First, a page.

No easy end to ongoing China-Australia tensions
The China-Australia bilateral relationship deteriorated sharply over 2020, with China imposing both formal and informal trade restrictions on a number of Australian exports, including coal, barley, beef, wine, cotton among others. However, Coface expects that Australia’s GDP to be back to 2019 level as soon as this year. But there are growing concerns that an escalation of bilateral tensions will see China hardening its stance towards Australia and possibly start targeting Australian services exports, particularly in tourism and education which could see 2% of Australia’s GDP at risk.
The reasons for bilateral tensions between China and Australia
The China-Australia bilateral relationship is multi-facet, ranging from national security, economics and trade to foreign policy and domestic politics. Trade relations between China and Australia deteriorated when Australia’s Anti-Dumping Commission extended anti-dumping duties on Chinese stainless steel sinks on 28 February 2020 following an investigation into Chinese aluminium extrusions. Between March and July last year, there were a further eight anti-dumping actions against Chinese products, such as steel. On 19 April 2020, Australia pushed for a call for an investigation into the origins of coronavirus, adding to pressure on China over its handling of the Covid-19 outbreak. During May 2020, China imposed anti-dumping and anti-subsidy duties on Australian barley imports into China, citing investigations that started in 2018. China subsequently imposed tariffs on other Australian exports, such as wine, as well as formal and informal bans on products ranging from beef and timber to cotton and coal.
A resilient Australian economy
With China taking more than one-third of Australia’s total exports, rising trade tensions are seen as a potential threat to Australia’s economic outlook. However, iron ore, the mainstay of Australian exports to China, has been spared in the ongoing trade dispute, due to a lack of suitable alternatives. Meanwhile, despite China’s trade action, the Australian economy continued a solid recovery from the pandemic, registering two consecutive quarterly GDP growth in the second half of 2020 as business conditions move towards normality following an easing of containment measures.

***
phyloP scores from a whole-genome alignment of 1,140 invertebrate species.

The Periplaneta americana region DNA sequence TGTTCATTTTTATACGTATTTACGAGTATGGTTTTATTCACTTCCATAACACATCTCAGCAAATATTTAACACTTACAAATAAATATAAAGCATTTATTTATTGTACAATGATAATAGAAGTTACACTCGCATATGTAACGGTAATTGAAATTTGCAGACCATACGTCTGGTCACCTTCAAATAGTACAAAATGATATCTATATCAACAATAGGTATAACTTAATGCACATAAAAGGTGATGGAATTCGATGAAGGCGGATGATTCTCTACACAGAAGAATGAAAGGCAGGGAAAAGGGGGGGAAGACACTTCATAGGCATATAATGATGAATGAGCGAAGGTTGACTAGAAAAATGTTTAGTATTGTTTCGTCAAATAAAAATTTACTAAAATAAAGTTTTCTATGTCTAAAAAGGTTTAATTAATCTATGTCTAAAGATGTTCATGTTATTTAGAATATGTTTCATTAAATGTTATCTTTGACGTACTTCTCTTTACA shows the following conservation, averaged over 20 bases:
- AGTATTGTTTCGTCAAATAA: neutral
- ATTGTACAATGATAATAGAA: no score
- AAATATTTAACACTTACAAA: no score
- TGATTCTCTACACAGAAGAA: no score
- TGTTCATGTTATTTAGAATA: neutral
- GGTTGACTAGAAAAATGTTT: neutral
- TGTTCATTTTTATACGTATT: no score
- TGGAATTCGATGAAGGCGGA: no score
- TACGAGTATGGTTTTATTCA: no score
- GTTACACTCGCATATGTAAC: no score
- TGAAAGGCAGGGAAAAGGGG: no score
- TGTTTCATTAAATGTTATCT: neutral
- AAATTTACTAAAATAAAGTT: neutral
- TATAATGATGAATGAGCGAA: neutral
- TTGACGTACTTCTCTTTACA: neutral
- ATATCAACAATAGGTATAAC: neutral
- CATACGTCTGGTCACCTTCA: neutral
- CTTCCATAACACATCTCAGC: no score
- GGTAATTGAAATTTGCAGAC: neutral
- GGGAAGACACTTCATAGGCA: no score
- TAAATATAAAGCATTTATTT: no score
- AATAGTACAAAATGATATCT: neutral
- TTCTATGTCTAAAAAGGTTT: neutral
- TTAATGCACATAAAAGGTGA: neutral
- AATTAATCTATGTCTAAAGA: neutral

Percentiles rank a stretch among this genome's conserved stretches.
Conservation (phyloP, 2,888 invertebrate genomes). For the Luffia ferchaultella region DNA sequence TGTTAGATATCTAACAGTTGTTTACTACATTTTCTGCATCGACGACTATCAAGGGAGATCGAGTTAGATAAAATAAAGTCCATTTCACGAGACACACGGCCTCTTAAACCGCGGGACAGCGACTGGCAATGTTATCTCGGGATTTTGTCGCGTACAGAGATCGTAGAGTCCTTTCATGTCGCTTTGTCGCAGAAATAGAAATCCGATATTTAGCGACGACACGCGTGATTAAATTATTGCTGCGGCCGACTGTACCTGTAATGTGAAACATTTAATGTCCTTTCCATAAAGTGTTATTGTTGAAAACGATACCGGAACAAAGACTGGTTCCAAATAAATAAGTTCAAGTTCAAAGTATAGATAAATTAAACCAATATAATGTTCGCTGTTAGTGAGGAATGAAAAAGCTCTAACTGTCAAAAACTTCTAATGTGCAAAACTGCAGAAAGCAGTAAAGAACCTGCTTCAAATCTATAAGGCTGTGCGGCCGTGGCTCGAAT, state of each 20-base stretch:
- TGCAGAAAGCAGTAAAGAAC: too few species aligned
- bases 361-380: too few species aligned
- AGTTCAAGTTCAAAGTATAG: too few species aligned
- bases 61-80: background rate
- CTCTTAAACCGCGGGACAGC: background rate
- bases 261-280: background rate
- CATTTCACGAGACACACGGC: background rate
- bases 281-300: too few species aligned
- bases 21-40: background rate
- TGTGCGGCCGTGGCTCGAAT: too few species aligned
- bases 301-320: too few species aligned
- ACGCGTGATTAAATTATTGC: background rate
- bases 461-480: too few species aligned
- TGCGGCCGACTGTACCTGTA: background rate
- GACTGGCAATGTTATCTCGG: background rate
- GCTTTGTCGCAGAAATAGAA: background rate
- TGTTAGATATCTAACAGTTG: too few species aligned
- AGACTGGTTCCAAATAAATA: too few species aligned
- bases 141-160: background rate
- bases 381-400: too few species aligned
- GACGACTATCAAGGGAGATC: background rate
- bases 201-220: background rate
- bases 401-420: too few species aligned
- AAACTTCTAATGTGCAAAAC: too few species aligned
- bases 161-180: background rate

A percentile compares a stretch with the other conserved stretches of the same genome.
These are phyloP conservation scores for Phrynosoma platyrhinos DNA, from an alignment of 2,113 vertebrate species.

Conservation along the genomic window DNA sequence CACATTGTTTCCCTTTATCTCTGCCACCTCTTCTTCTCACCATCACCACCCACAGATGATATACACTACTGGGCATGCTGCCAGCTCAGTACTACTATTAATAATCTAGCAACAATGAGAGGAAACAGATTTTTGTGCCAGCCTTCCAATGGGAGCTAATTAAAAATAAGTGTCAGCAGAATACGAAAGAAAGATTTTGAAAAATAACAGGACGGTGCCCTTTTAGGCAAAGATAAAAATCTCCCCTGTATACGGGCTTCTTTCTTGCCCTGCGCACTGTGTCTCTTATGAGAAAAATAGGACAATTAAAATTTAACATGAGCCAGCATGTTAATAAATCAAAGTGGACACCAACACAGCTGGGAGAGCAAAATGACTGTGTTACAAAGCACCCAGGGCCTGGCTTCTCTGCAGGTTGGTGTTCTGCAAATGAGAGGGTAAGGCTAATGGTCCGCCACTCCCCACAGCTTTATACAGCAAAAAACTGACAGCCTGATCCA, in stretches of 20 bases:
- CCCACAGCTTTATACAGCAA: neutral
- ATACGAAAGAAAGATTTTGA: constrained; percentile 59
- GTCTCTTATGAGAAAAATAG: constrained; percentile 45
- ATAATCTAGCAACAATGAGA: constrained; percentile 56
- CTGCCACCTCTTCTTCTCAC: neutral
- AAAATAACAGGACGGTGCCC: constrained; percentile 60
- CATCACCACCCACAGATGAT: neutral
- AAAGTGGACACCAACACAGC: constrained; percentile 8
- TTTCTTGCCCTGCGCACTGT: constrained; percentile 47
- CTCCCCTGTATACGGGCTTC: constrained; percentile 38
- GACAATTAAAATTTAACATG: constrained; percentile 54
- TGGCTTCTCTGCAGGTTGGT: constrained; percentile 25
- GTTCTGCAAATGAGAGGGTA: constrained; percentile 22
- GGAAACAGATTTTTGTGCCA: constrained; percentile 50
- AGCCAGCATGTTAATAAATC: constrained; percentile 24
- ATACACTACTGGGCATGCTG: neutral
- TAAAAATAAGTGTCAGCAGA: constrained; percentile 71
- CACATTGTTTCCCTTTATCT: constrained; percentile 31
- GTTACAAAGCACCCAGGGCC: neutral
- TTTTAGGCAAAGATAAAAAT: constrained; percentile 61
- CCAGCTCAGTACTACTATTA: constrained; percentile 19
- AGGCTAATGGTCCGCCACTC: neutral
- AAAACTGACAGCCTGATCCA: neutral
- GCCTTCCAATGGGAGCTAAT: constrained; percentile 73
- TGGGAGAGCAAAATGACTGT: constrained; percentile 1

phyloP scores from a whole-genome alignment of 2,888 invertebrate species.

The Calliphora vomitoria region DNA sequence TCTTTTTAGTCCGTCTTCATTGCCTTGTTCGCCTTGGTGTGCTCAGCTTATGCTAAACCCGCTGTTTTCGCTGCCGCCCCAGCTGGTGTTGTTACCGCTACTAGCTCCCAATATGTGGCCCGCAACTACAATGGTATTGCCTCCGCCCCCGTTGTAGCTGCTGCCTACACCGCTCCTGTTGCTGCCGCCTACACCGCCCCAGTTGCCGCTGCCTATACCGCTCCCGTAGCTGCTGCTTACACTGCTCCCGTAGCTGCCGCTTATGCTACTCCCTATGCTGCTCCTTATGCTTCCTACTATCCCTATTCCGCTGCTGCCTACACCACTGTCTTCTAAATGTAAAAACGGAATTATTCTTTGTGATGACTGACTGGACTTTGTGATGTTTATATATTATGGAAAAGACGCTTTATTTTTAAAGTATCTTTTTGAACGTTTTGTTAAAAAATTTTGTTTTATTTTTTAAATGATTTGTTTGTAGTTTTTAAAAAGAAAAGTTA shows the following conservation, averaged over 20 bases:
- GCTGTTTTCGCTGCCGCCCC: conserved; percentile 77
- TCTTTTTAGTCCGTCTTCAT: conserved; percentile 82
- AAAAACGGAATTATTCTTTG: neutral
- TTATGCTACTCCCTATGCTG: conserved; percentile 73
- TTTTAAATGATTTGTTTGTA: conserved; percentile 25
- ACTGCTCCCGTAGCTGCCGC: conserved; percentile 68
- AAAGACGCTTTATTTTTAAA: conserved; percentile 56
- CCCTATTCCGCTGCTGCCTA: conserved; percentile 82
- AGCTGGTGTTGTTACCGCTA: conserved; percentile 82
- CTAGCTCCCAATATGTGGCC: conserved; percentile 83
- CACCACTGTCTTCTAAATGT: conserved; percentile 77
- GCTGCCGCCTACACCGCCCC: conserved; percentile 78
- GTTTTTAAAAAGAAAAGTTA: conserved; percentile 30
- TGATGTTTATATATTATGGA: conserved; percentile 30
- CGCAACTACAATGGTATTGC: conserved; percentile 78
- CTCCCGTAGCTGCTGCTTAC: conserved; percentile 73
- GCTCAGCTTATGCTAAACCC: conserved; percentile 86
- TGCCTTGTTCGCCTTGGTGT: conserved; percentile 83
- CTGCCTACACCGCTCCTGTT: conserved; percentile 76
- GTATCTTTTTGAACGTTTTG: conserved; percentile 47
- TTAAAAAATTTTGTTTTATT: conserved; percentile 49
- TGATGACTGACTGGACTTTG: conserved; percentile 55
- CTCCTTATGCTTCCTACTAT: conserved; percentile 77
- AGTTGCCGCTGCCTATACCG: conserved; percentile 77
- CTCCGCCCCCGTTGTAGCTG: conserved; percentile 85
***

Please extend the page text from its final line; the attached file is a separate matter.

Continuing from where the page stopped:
Bilateral relations may worsen further
Chinese trade restrictions so far have a muted impact on the broader Australian economy due to two main factors: first, the ability of some affected sectors to find alternative markets, such as Saudi Arabia for barley, and Southeast Asian countries for cotton, and second, top exports such as iron ore and natural gas were not targeted by China. With both sides interpreting the dispute through the lens of national sovereignty, the situation is unlikely to improve any time soon. We expect Australia’s GDP to be back to 2019 level as soon as this year. Future development of China-Australia tensions will be closely monitored by Asian countries for guidance as to the extent of economic damage potentially suffered should they be caught in a similar situation. Furthermore, amid the ongoing strategic competition and political differences between the US and China, Asian countries will be hard-pressed if they are forced to choose between the two sides.
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